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People are just learning what ‘Google’ actually means and the bizarre name the search engine almost had

People are just learning what ‘Google’ actually means and the bizarre name the search engine almost had

Sometimes mistakes make for the best stories, right?

Google may almost be 26 years old but people are only just discovering what it means - and that the popular search engine initially went by another moniker.

In 1996, computer scientists Larry Page and Sergey Brin started working on Google as a research project, two years before its official launch.

The pair - who were studying for PhDs at Stanford University - hadn’t yet decided on the name ‘Google’ and gave it another name instead.

Now, what Google was going to be called certainly doesn't have the same ring to it.

And you'll be glad they changed it.

Ready to hear it...?

They were instead calling the search engine ‘BackRub’.

According to David Koller at the university’s Computer Science Department, the nickname was formed due to the site analysing the web’s backlinks.

BackRub was made live on Stanford servers in 1996 but it was only around for a year before officials came knocking.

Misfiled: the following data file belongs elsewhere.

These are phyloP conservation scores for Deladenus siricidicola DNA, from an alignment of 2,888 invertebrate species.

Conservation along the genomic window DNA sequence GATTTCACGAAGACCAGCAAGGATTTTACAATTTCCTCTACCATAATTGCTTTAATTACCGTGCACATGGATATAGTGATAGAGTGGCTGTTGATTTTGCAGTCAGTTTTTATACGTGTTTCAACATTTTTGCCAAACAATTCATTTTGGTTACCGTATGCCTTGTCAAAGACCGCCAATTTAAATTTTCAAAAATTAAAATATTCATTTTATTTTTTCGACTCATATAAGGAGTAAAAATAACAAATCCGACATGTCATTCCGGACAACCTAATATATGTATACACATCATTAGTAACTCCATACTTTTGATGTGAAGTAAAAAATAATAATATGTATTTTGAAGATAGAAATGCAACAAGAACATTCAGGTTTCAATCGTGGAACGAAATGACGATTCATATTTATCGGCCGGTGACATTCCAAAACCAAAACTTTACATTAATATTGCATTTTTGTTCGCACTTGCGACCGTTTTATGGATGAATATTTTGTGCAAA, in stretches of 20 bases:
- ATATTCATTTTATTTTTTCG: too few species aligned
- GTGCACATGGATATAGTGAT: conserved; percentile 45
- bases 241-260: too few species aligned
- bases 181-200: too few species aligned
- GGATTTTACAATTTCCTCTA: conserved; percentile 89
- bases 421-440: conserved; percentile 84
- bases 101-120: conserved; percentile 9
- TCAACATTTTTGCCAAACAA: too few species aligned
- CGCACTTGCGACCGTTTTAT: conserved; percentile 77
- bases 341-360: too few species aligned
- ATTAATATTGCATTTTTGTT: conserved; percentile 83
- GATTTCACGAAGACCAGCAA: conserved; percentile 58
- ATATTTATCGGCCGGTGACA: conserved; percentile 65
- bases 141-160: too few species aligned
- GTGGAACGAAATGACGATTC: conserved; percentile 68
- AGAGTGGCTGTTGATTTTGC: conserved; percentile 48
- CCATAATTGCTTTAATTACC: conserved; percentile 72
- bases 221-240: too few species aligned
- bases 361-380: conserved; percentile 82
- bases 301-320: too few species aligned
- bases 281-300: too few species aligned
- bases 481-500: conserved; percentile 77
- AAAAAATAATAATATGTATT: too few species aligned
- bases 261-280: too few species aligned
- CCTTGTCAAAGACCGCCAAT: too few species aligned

It was alleged that representatives from the Californian institution were unhappy with how much bandwidth the website was taking up.

So, Page and Brin went back to the drawing board and decided they needed their site to be bigger, better and to lose the name BackRub.

It’s said that in 1997, Page was throwing names around in the office he shared with fellow graduate students Tamara Munzner, Lucas Pereira and Sean Anderson.

Koller claims that they were using a whiteboard to come up with monikers and wanted to come up with ‘something that related to the indexing of an immense amount of data.’

“Sean Anderson had verbally suggested the word ‘googolplex,’ and Larry responded verbally with the shortened form, ‘googol’ (both words refer to specific large numbers),” he explained.

SOPA Images / Contributor / Getty
SOPA Images / Contributor / Getty

“Sean was seated at his computer terminal, so he executed a search of the internet domain name registry database to see if the newly suggested name was still available for registration and use.

“Sean is not an infallible speller, and he made the mistake of searching for the name spelt as ‘,’ which he found to be available.

“Larry liked the name, and within hours he took the step of registering the name ‘’ for himself and Sergey.”

Therefore Google - registered as a domain on September 15, 1997 - is actually a typo of ‘googol’.

A googol is a large number defined as ten to the power of 100. It’s essentially represented as one followed by 100 zeros.

Googolplex is ten to the power of a googol or one followed by a googol of zeros.

According to the search engine itself ‘Google’ is a play on the word ‘googol’ and is used to reflect the company’s mission to ‘organize a seemingly infinite amount of information on the web.’

After landing on the name in 1997, Google filed for incorporation in California on September 4 and the rest, as they say, is history.

Featured Image Credit: NurPhoto / Contributor / UCG / Contributor / Getty